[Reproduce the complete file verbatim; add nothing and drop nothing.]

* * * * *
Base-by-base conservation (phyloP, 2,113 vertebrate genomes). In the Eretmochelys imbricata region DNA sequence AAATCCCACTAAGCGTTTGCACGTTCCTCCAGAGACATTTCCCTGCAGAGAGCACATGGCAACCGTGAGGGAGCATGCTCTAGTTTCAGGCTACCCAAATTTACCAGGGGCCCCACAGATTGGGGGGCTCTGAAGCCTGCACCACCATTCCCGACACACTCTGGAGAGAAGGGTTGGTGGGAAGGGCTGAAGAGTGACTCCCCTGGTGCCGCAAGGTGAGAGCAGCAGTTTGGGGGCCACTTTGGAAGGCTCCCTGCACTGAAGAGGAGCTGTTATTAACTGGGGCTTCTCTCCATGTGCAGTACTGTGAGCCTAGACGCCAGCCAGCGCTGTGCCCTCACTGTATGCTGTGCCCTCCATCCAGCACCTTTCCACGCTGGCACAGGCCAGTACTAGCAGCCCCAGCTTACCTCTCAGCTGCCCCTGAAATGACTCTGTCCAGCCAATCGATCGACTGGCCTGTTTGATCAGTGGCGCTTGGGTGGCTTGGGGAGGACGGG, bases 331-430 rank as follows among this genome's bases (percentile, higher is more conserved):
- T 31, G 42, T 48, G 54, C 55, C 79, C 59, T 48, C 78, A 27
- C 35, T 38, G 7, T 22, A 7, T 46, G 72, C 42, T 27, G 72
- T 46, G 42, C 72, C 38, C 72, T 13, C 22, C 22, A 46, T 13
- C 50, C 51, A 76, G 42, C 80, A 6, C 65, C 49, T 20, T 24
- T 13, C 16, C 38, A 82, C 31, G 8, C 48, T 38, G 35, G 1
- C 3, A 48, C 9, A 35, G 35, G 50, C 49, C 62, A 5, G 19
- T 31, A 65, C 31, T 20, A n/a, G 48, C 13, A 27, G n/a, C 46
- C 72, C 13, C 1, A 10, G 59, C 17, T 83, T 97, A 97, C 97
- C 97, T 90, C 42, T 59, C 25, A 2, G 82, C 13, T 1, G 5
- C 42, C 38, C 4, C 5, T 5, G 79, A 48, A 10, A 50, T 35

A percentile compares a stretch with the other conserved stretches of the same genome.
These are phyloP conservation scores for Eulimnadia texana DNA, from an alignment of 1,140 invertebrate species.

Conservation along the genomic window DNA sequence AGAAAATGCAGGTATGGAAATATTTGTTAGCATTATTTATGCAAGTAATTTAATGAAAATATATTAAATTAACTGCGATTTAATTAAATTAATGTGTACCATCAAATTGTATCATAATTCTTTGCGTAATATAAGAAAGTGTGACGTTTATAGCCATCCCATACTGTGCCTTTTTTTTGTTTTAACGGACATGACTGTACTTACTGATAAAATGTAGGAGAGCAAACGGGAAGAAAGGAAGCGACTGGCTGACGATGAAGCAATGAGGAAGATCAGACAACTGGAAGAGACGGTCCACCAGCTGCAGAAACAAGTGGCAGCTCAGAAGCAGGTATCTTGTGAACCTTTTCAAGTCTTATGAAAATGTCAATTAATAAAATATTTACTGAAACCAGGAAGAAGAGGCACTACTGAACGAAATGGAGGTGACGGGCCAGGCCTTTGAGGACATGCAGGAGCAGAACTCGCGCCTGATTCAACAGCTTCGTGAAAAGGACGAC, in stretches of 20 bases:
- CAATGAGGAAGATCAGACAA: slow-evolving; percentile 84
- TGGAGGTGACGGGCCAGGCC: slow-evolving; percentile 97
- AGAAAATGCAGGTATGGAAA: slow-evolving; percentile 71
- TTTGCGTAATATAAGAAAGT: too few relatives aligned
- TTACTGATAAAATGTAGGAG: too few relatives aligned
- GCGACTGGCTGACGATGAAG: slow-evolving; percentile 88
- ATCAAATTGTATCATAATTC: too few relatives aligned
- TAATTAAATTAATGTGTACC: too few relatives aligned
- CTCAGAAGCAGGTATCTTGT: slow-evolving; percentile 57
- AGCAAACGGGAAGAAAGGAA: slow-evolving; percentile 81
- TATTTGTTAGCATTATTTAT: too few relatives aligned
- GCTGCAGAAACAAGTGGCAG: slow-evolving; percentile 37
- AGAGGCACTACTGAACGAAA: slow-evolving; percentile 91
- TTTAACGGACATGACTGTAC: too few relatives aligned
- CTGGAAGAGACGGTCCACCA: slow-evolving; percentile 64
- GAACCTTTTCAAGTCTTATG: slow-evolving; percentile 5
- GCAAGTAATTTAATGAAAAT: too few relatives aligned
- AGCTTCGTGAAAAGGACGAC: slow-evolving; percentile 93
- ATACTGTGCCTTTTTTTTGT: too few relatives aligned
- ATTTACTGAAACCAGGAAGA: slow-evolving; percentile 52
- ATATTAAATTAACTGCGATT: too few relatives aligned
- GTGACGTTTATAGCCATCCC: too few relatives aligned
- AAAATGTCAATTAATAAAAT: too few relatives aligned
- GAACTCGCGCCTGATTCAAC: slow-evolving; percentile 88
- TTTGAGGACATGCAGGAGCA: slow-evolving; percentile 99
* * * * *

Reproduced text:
Base-by-base conservation (phyloP, 2,113 vertebrate genomes). In the Eretmochelys imbricata region DNA sequence AAATCCCACTAAGCGTTTGCACGTTCCTCCAGAGACATTTCCCTGCAGAGAGCACATGGCAACCGTGAGGGAGCATGCTCTAGTTTCAGGCTACCCAAATTTACCAGGGGCCCCACAGATTGGGGGGCTCTGAAGCCTGCACCACCATTCCCGACACACTCTGGAGAGAAGGGTTGGTGGGAAGGGCTGAAGAGTGACTCCCCTGGTGCCGCAAGGTGAGAGCAGCAGTTTGGGGGCCACTTTGGAAGGCTCCCTGCACTGAAGAGGAGCTGTTATTAACTGGGGCTTCTCTCCATGTGCAGTACTGTGAGCCTAGACGCCAGCCAGCGCTGTGCCCTCACTGTATGCTGTGCCCTCCATCCAGCACCTTTCCACGCTGGCACAGGCCAGTACTAGCAGCCCCAGCTTACCTCTCAGCTGCCCCTGAAATGACTCTGTCCAGCCAATCGATCGACTGGCCTGTTTGATCAGTGGCGCTTGGGTGGCTTGGGGAGGACGGG, bases 331-430 rank as follows among this genome's bases (percentile, higher is more conserved):
- T 31, G 42, T 48, G 54, C 55, C 79, C 59, T 48, C 78, A 27
- C 35, T 38, G 7, T 22, A 7, T 46, G 72, C 42, T 27, G 72
- T 46, G 42, C 72, C 38, C 72, T 13, C 22, C 22, A 46, T 13
- C 50, C 51, A 76, G 42, C 80, A 6, C 65, C 49, T 20, T 24
- T 13, C 16, C 38, A 82, C 31, G 8, C 48, T 38, G 35, G 1
- C 3, A 48, C 9, A 35, G 35, G 50, C 49, C 62, A 5, G 19
- T 31, A 65, C 31, T 20, A n/a, G 48, C 13, A 27, G n/a, C 46
- C 72, C 13, C 1, A 10, G 59, C 17, T 83, T 97, A 97, C 97
- C 97, T 90, C 42, T 59, C 25, A 2, G 82, C 13, T 1, G 5
- C 42, C 38, C 4, C 5, T 5, G 79, A 48, A 10, A 50, T 35

A percentile compares a stretch with the other conserved stretches of the same genome.
These are phyloP conservation scores for Eulimnadia texana DNA, from an alignment of 1,140 invertebrate species.

Conservation along the genomic window DNA sequence AGAAAATGCAGGTATGGAAATATTTGTTAGCATTATTTATGCAAGTAATTTAATGAAAATATATTAAATTAACTGCGATTTAATTAAATTAATGTGTACCATCAAATTGTATCATAATTCTTTGCGTAATATAAGAAAGTGTGACGTTTATAGCCATCCCATACTGTGCCTTTTTTTTGTTTTAACGGACATGACTGTACTTACTGATAAAATGTAGGAGAGCAAACGGGAAGAAAGGAAGCGACTGGCTGACGATGAAGCAATGAGGAAGATCAGACAACTGGAAGAGACGGTCCACCAGCTGCAGAAACAAGTGGCAGCTCAGAAGCAGGTATCTTGTGAACCTTTTCAAGTCTTATGAAAATGTCAATTAATAAAATATTTACTGAAACCAGGAAGAAGAGGCACTACTGAACGAAATGGAGGTGACGGGCCAGGCCTTTGAGGACATGCAGGAGCAGAACTCGCGCCTGATTCAACAGCTTCGTGAAAAGGACGAC, in stretches of 20 bases:
- CAATGAGGAAGATCAGACAA: slow-evolving; percentile 84
- TGGAGGTGACGGGCCAGGCC: slow-evolving; percentile 97
- AGAAAATGCAGGTATGGAAA: slow-evolving; percentile 71
- TTTGCGTAATATAAGAAAGT: too few relatives aligned
- TTACTGATAAAATGTAGGAG: too few relatives aligned
- GCGACTGGCTGACGATGAAG: slow-evolving; percentile 88
- ATCAAATTGTATCATAATTC: too few relatives aligned
- TAATTAAATTAATGTGTACC: too few relatives aligned
- CTCAGAAGCAGGTATCTTGT: slow-evolving; percentile 57
- AGCAAACGGGAAGAAAGGAA: slow-evolving; percentile 81
- TATTTGTTAGCATTATTTAT: too few relatives aligned
- GCTGCAGAAACAAGTGGCAG: slow-evolving; percentile 37
- AGAGGCACTACTGAACGAAA: slow-evolving; percentile 91
- TTTAACGGACATGACTGTAC: too few relatives aligned
- CTGGAAGAGACGGTCCACCA: slow-evolving; percentile 64
- GAACCTTTTCAAGTCTTATG: slow-evolving; percentile 5
- GCAAGTAATTTAATGAAAAT: too few relatives aligned
- AGCTTCGTGAAAAGGACGAC: slow-evolving; percentile 93
- ATACTGTGCCTTTTTTTTGT: too few relatives aligned
- ATTTACTGAAACCAGGAAGA: slow-evolving; percentile 52
- ATATTAAATTAACTGCGATT: too few relatives aligned
- GTGACGTTTATAGCCATCCC: too few relatives aligned
- AAAATGTCAATTAATAAAAT: too few relatives aligned
- GAACTCGCGCCTGATTCAAC: slow-evolving; percentile 88
- TTTGAGGACATGCAGGAGCA: slow-evolving; percentile 99